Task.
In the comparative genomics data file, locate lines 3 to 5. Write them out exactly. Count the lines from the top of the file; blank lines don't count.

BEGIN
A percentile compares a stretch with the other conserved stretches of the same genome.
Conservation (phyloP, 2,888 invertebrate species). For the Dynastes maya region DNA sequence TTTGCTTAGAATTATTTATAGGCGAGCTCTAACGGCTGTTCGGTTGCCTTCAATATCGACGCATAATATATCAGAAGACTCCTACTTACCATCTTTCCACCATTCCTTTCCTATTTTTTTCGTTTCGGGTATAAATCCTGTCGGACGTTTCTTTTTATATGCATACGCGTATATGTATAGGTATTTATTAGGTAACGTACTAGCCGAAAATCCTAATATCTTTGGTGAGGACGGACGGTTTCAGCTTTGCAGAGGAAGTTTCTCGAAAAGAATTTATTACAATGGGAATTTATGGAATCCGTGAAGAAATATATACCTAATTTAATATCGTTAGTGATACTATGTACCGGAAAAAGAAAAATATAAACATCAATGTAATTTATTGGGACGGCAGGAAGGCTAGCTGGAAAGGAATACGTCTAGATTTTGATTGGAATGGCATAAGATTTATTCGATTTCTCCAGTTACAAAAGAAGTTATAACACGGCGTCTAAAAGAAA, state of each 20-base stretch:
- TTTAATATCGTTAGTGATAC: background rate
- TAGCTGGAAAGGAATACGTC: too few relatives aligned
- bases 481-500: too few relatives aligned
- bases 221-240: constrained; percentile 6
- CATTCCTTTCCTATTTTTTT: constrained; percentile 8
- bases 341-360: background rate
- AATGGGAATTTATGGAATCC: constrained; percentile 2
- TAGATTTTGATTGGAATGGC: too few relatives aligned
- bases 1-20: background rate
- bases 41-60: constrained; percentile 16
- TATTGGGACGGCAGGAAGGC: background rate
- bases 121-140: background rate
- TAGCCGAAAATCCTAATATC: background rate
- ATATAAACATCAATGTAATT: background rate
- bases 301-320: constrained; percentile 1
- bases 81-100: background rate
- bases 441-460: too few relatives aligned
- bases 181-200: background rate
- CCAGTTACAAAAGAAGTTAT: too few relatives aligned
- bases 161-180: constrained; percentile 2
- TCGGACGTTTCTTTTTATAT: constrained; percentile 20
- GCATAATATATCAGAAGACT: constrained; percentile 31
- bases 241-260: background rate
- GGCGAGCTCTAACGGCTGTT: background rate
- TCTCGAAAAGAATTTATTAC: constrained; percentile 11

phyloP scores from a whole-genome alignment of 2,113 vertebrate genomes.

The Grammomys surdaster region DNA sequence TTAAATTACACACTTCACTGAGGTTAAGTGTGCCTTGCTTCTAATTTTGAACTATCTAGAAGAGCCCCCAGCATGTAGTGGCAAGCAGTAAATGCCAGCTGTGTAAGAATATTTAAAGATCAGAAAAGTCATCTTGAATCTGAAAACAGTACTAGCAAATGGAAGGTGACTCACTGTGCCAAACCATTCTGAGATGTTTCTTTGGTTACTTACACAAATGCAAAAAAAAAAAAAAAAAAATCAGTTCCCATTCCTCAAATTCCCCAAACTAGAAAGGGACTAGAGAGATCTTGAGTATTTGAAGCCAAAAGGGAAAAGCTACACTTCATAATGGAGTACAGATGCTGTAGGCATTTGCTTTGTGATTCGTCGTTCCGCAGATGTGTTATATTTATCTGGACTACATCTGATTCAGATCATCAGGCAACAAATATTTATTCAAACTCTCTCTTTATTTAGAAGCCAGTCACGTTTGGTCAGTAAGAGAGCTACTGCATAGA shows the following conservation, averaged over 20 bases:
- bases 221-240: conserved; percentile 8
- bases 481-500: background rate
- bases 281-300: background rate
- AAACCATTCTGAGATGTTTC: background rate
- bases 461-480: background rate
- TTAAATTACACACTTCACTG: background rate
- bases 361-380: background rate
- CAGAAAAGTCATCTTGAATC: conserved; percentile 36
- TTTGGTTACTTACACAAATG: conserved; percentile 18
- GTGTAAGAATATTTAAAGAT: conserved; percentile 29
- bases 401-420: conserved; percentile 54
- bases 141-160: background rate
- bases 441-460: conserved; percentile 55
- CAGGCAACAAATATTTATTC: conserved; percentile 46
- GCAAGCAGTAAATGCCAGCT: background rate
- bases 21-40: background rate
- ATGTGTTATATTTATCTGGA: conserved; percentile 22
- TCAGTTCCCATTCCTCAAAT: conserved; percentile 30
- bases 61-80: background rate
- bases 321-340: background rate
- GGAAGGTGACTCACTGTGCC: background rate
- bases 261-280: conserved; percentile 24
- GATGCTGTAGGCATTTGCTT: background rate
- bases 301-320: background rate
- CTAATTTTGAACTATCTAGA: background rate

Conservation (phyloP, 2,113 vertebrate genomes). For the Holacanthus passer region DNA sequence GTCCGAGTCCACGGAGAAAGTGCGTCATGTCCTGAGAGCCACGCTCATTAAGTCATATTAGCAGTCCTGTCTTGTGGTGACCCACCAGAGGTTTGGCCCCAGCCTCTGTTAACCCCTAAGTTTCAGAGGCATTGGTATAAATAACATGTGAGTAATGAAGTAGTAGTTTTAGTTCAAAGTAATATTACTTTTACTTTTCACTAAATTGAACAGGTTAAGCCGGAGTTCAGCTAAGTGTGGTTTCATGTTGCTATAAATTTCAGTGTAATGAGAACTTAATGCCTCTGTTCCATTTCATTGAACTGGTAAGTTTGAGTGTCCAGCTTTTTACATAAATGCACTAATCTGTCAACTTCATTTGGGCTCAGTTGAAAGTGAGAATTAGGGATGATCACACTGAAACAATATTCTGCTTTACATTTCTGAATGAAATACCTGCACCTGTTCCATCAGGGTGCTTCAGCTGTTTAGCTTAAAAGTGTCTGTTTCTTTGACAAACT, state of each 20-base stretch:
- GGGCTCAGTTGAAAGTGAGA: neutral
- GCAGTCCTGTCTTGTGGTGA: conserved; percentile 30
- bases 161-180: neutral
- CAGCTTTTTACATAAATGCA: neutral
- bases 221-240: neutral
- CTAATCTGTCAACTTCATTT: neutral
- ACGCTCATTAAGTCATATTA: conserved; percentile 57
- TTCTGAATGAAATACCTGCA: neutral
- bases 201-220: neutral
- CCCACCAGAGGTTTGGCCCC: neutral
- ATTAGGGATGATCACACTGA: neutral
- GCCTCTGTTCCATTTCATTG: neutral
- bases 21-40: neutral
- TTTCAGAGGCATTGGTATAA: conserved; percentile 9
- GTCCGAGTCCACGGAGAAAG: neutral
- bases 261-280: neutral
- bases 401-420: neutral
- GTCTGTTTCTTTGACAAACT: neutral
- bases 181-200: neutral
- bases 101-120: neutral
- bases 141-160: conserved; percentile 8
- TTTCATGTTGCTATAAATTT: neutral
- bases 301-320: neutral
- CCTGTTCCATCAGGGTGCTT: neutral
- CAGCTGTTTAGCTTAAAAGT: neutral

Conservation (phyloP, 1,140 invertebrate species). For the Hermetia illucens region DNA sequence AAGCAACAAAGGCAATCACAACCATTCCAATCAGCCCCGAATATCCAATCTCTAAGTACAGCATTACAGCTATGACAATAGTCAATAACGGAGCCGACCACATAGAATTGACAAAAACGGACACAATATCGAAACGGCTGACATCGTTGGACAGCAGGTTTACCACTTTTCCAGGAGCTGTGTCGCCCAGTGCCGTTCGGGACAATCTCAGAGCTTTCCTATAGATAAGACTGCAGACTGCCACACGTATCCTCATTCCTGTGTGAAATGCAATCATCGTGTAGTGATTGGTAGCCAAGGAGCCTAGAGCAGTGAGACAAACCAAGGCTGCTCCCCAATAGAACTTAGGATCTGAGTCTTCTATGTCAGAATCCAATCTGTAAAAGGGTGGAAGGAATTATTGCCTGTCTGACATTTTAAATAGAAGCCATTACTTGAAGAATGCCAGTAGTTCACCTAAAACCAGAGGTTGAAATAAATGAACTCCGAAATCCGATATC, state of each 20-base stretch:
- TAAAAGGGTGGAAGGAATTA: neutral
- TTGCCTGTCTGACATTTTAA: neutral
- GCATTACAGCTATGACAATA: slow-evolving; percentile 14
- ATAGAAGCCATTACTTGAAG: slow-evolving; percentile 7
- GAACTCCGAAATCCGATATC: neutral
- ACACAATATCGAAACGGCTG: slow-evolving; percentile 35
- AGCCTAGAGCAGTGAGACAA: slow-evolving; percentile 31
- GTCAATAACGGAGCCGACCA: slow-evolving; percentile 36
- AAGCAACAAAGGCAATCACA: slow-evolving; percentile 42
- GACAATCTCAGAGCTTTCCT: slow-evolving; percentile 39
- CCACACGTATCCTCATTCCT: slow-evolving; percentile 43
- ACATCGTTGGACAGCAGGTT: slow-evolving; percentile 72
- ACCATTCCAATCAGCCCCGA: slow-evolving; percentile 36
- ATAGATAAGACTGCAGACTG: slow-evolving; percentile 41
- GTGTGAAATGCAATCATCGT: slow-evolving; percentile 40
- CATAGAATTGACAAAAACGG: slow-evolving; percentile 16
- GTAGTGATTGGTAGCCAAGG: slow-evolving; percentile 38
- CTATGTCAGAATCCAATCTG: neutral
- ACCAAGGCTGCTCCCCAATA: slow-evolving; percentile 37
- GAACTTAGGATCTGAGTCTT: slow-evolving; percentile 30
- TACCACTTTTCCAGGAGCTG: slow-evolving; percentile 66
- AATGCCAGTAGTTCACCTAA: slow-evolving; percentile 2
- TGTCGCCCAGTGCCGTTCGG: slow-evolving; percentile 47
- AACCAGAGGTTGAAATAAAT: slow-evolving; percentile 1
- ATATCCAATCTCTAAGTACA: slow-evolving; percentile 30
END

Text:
- TTTAATATCGTTAGTGATAC: background rate
- TAGCTGGAAAGGAATACGTC: too few relatives aligned
- bases 481-500: too few relatives aligned